What are you doing to keep it clean?
By By Buddy Bynum / editor
April 21, 2002
Beverly Knox of Meridian sent a thought-provoking letter the other day on a subject that frequent readers of this column will not find new: Keeping Meridian clean. What's wrong with us? Why do we allow yard and street litter and debris to detract from our enjoyment of our town?
For the longest time, I thought I was the only one who'd noticed the burned out shells of old, condemned houses, wrecked cars up on blocks in front yards, litter in the streets. Then out of town visitors to the newspaper began to notice, politely and quietly. I've been told by visitors more than once that Meridian looks old and dirty. That's not my image of my hometown and it's not the image I want visitors to have either, especially with the millions of dollars being invested in downtown revitalization.
Writing about the Keep American Beautiful campaign, Ms. Knox said, "What most people we have talked to want to know is why don't you say Keep Meridian Clean?'" In other words, bring the national campaign home.
What an intriguing idea.
In Jackson, a major controversy erupted when the city council adopted an ordinance prohibiting people from parking cars in their yards. City Hall was stormed with residents who, apparently, want to park cars in their yards. To its credit, the Jackson city council stuck to its guns.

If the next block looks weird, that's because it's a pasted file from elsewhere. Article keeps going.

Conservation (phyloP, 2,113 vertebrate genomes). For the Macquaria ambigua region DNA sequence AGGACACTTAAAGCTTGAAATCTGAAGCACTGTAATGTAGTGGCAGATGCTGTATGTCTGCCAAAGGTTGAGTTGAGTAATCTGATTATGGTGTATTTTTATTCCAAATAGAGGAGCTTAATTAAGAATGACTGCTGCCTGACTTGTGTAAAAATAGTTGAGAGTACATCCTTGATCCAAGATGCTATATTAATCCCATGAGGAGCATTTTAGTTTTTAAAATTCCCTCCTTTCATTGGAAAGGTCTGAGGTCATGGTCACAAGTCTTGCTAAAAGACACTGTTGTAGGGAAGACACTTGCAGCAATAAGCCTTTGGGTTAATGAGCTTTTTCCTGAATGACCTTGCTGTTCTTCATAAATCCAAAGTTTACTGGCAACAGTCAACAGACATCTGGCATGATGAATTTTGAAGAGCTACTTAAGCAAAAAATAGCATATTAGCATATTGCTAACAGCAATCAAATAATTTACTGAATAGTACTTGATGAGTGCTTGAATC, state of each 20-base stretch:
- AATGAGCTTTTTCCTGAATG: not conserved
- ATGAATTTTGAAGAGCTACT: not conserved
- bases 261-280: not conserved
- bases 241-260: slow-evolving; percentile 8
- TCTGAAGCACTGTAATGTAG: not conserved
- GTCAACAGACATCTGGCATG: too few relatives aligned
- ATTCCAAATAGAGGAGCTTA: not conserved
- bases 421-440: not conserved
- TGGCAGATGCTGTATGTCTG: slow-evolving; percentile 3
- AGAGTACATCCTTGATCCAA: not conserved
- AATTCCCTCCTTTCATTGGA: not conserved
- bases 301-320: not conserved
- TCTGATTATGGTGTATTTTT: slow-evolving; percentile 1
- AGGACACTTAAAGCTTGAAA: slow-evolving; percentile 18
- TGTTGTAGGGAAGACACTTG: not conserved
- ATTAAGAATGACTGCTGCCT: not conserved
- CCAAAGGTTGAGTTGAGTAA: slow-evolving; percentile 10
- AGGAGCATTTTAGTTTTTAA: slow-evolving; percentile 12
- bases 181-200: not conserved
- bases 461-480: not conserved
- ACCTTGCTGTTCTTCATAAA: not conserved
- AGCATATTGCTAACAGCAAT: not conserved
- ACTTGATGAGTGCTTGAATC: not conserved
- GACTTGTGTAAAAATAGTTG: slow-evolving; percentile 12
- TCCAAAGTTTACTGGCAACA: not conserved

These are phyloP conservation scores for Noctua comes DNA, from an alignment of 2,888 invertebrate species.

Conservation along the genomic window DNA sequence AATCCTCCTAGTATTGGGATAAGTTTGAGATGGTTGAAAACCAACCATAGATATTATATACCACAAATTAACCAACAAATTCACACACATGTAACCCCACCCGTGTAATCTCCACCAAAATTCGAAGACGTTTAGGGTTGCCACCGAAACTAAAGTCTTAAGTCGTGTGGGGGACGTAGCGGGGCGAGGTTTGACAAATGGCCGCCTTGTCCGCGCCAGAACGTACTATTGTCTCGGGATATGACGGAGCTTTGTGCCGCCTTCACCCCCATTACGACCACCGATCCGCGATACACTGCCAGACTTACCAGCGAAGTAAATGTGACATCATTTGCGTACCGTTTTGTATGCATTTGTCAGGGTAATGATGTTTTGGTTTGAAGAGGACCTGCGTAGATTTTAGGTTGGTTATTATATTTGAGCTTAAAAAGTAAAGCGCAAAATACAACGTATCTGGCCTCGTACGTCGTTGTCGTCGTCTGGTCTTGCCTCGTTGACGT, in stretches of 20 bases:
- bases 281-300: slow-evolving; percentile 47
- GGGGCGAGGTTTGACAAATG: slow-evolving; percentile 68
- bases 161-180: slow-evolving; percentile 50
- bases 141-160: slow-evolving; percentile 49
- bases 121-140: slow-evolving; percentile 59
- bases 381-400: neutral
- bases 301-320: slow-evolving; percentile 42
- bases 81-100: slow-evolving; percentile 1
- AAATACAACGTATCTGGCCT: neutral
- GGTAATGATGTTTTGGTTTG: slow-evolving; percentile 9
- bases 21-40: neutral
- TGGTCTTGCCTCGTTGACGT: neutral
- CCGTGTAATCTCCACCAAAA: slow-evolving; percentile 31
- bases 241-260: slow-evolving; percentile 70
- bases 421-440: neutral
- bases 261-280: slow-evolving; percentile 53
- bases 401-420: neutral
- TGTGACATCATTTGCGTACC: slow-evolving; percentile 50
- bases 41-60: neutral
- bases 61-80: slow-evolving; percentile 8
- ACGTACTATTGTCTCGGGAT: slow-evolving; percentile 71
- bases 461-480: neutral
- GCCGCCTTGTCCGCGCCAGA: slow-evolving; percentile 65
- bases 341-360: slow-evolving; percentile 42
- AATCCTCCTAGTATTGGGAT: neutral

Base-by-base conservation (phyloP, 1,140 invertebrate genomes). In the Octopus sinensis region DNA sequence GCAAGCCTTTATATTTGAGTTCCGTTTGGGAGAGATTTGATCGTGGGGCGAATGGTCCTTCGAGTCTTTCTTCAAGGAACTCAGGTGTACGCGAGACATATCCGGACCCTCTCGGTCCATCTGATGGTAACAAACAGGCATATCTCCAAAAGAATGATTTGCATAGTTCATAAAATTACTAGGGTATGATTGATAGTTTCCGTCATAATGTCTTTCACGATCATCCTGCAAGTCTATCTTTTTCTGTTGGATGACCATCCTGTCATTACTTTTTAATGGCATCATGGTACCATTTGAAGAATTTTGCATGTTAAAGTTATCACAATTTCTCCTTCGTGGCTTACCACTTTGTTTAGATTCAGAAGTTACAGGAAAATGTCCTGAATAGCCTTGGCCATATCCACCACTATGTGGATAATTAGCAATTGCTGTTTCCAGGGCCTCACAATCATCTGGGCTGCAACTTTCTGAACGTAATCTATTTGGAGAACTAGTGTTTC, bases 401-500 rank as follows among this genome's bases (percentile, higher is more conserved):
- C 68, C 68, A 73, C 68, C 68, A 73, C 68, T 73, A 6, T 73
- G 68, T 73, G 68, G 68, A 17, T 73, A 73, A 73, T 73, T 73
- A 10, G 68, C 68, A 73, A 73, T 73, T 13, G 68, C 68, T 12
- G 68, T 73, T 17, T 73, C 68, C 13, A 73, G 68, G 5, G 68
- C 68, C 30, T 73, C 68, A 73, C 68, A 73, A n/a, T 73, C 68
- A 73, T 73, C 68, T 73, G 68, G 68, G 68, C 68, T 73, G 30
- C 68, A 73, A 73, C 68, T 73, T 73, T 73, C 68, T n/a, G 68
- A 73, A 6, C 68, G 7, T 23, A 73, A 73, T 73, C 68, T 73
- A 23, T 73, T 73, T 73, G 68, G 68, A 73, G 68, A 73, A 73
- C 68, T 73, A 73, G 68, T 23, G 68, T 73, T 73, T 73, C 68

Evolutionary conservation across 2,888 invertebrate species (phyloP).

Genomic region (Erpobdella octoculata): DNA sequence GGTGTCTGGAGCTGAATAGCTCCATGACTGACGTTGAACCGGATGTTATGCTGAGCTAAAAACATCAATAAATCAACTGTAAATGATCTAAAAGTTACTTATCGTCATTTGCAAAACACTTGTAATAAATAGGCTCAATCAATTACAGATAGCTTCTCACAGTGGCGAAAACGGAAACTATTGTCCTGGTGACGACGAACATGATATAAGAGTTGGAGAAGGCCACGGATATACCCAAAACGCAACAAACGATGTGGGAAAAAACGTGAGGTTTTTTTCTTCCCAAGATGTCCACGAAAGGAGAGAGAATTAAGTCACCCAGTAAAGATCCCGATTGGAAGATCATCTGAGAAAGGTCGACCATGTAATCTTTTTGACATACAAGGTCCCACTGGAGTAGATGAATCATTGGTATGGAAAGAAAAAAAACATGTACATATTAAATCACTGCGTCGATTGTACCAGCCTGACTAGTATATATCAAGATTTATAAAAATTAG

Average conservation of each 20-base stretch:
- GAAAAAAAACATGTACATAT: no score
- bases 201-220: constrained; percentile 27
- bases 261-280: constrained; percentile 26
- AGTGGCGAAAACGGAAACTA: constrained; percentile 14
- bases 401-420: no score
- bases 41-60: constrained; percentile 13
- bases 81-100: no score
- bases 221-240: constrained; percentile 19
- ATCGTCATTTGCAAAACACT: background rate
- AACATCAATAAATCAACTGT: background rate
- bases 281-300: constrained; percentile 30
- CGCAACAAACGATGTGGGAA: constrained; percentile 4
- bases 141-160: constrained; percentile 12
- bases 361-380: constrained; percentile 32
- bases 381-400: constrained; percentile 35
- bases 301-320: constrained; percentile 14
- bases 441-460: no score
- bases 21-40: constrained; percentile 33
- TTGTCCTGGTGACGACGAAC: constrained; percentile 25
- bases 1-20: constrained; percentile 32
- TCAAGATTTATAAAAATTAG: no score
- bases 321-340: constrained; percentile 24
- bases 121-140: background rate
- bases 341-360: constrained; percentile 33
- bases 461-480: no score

Ms. Knox believes top local officials should set the example by encouraging all of their employees to "pick up and keep their own yards clean.
She suggested that the newspaper show people working in their neighborhoods. That's a fine suggestion and we'll work on helping spotlight people who are cleaning things up in the hope it will encourage others to do the same.
All of us have our favorite issues. Some things we are for and some things we are against. Surely litter is something we can all oppose and cleaning up our neighborhoods is something we can all support.